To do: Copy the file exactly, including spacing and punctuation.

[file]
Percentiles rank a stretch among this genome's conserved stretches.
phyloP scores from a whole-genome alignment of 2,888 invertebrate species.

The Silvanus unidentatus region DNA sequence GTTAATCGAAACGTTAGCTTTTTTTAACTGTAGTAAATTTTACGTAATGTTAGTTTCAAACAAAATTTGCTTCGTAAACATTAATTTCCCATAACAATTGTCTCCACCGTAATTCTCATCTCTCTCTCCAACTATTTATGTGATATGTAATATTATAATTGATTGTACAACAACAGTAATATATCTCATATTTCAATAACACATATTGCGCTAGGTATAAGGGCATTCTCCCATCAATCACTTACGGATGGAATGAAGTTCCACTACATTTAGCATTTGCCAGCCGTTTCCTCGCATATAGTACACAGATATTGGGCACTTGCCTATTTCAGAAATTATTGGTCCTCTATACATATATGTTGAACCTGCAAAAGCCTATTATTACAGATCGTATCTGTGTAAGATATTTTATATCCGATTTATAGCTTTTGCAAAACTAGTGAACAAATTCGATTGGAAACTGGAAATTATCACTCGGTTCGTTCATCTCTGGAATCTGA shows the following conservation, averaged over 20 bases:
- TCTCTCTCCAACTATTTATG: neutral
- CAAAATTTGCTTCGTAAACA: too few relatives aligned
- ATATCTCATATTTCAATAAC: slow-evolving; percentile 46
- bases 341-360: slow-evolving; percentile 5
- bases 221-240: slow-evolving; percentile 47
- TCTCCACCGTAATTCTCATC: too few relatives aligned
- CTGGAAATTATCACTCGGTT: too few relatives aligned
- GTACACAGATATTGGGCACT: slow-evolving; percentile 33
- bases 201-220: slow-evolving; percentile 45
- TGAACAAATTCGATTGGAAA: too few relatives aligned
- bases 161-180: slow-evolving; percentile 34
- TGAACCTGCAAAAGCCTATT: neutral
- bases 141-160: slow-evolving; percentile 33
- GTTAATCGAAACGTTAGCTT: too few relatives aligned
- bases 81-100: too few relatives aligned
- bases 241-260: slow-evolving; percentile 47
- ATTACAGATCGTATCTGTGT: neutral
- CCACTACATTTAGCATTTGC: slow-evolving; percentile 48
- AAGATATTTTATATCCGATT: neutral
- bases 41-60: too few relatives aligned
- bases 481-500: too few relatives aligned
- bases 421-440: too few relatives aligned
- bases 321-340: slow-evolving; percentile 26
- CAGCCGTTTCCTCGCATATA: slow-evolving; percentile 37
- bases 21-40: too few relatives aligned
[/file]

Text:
Percentiles rank a stretch among this genome's conserved stretches.
phyloP scores from a whole-genome alignment of 2,888 invertebrate species.

The Silvanus unidentatus region DNA sequence GTTAATCGAAACGTTAGCTTTTTTTAACTGTAGTAAATTTTACGTAATGTTAGTTTCAAACAAAATTTGCTTCGTAAACATTAATTTCCCATAACAATTGTCTCCACCGTAATTCTCATCTCTCTCTCCAACTATTTATGTGATATGTAATATTATAATTGATTGTACAACAACAGTAATATATCTCATATTTCAATAACACATATTGCGCTAGGTATAAGGGCATTCTCCCATCAATCACTTACGGATGGAATGAAGTTCCACTACATTTAGCATTTGCCAGCCGTTTCCTCGCATATAGTACACAGATATTGGGCACTTGCCTATTTCAGAAATTATTGGTCCTCTATACATATATGTTGAACCTGCAAAAGCCTATTATTACAGATCGTATCTGTGTAAGATATTTTATATCCGATTTATAGCTTTTGCAAAACTAGTGAACAAATTCGATTGGAAACTGGAAATTATCACTCGGTTCGTTCATCTCTGGAATCTGA shows the following conservation, averaged over 20 bases:
- TCTCTCTCCAACTATTTATG: neutral
- CAAAATTTGCTTCGTAAACA: too few relatives aligned
- ATATCTCATATTTCAATAAC: slow-evolving; percentile 46
- bases 341-360: slow-evolving; percentile 5
- bases 221-240: slow-evolving; percentile 47
- TCTCCACCGTAATTCTCATC: too few relatives aligned
- CTGGAAATTATCACTCGGTT: too few relatives aligned
- GTACACAGATATTGGGCACT: slow-evolving; percentile 33
- bases 201-220: slow-evolving; percentile 45
- TGAACAAATTCGATTGGAAA: too few relatives aligned
- bases 161-180: slow-evolving; percentile 34
- TGAACCTGCAAAAGCCTATT: neutral
- bases 141-160: slow-evolving; percentile 33
- GTTAATCGAAACGTTAGCTT: too few relatives aligned
- bases 81-100: too few relatives aligned
- bases 241-260: slow-evolving; percentile 47
- ATTACAGATCGTATCTGTGT: neutral
- CCACTACATTTAGCATTTGC: slow-evolving; percentile 48
- AAGATATTTTATATCCGATT: neutral
- bases 41-60: too few relatives aligned
- bases 481-500: too few relatives aligned
- bases 421-440: too few relatives aligned
- bases 321-340: slow-evolving; percentile 26
- CAGCCGTTTCCTCGCATATA: slow-evolving; percentile 37
- bases 21-40: too few relatives aligned